ANN ARBOR – Seeing is believing, but with regard to the New Planet, complex calculations of the behavior of space objects, careful observation of orbital anomalies and careful observation of the region beyond Neptune will have to be made for the time being.
"The strongest argument in favor of Planet Nine is that independent data sources can all be explained by a proposed new planet having the same properties. In other words, there are many reasons to believe that Planet Nine is real, not one, "said Fred Adams, professor of physics (and astronomy) at Ta-You Wu College in University of Michigan.
Three years ago, astronomers Konstantin Batygin and Mike Brown of Caltech hypothesized the existence of a ninth planet in the solar system, beyond Neptune, which would explain why certain objects in space, called "trans-Neptunian objects", behave as they do.
Since then, astronomers have been busy collecting evidence of its existence. Batygin, Brown and Adams, as well as Ph.D. candidate Juliette Becker of U-M's Department of Astronomy, recently examined this data in the article "The Planet Nine Hypothesis", published this month by Physics Reports.
"While this analysis does not say anything directly about Planet Nine's presence, it nonetheless indicates that the hypothesis rests on a solid foundation," said co-author Mike Brown, professor of planetary astronomy Richard and Barbara Rosenberg in Caltech.
Adams said he is optimistic that in the next 10 to 15 years, we will either be able to observe Planet Nine or have enough data to exclude it. Over the last two decades, the number of discoveries of new solar system objects and extrasolar planets has increased exponentially. For example, the four authors of the report have collectively discovered dozens of such objects and the rate of detections is well placed to increase.
"With its proposed properties, Planet Nine is about to be observable," said Adams, adding that if we knew where he was in the sky, we could steer a telescope in the right direction and see it. "But it's a very dark object in a very big sky. Since we do not know exactly where it is, you must explore all the sky, or at least a large part of it, to find the planet.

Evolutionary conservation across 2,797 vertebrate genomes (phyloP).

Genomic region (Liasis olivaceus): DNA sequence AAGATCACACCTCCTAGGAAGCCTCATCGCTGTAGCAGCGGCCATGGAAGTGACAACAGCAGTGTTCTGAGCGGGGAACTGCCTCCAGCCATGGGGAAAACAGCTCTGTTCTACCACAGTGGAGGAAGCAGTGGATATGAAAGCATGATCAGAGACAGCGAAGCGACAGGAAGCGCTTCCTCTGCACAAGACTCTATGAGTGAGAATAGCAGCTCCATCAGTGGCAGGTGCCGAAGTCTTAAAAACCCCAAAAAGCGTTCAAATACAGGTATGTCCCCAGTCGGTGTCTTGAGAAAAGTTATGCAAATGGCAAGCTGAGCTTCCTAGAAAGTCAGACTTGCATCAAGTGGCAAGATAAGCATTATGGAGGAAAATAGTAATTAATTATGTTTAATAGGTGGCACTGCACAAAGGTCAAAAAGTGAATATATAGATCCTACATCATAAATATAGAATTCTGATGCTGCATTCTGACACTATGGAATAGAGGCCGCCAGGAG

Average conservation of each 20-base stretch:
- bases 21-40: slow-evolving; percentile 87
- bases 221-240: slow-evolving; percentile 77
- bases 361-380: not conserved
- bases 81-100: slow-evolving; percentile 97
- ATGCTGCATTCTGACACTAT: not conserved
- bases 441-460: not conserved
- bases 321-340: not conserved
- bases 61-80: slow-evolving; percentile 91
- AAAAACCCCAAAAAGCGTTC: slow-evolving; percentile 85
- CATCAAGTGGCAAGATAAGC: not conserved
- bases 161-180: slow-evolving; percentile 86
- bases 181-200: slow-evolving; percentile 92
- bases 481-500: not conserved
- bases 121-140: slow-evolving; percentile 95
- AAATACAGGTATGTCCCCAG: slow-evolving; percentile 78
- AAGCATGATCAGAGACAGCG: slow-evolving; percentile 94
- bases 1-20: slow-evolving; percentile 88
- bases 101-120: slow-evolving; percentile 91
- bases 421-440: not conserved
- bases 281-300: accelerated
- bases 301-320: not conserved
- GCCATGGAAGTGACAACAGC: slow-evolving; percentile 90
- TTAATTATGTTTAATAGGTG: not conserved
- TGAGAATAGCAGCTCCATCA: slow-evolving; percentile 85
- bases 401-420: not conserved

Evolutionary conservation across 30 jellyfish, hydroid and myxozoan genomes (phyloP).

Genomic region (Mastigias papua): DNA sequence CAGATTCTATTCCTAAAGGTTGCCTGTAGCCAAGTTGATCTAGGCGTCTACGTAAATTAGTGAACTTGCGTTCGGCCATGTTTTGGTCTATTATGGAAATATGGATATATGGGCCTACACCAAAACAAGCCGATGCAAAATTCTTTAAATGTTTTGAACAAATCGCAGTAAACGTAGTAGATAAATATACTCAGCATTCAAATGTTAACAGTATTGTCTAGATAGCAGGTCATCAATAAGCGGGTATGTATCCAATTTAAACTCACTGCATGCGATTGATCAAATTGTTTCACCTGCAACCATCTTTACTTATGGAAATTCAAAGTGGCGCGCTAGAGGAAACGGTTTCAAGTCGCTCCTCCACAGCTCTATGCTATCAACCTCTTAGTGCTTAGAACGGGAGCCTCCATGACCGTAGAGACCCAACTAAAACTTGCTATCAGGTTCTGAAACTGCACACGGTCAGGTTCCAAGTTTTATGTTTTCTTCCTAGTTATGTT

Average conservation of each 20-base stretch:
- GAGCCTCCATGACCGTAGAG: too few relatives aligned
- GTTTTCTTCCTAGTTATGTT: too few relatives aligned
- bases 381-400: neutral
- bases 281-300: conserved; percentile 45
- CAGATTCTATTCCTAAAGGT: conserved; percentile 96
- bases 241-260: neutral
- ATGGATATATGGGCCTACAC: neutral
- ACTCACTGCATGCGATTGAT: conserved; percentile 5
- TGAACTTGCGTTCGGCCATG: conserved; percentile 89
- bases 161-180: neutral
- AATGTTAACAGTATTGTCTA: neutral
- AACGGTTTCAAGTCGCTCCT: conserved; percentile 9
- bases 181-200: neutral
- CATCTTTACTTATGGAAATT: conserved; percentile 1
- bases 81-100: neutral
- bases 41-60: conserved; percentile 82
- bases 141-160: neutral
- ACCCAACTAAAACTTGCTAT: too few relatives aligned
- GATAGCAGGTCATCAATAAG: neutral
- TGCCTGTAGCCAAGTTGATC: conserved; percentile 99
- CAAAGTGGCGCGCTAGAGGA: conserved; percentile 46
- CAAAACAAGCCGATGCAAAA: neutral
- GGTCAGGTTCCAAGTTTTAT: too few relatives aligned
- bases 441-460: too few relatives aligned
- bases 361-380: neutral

"Over the next 10 years, we will have deeper and deeper soundings, which means more sensitive. So I think that by 2030, we will have seen or have a better idea of where it is located. Of course, it is also possible that we may have other explanations for observed orbital anomalies. "
For Becker, finding Planet Nine would help many of the mysteries of the solar system, including the origin of a rock object called 2015 BP519.
"Planet Nine is a very good explanation for 2015 BP519: Physics works perfectly. However, as long as we do not see Planet Nine in an image and we are certain of it, I do not think we have really solved the mystery of its origin, "she said.
"The presence of Planet Nine would respond beautifully and coherently to several open questions apparently unrelated to the solar system. I look forward to the day we will see it or eliminate it in order to be able to answer these questions conclusively. "
On the basis of new models and detailed calculations presented in the journal, the researchers estimate that Planet Nine has a mass about five times higher than Earth's and has an orbital semi-major axis located near 400 astronomical units, which makes it smaller and closer to the Sun. than previously suspected – and potentially brighter. Each astronomical unit is equivalent to the distance between the center of the Earth and the center of the Sun, about 149.6 million kilometers.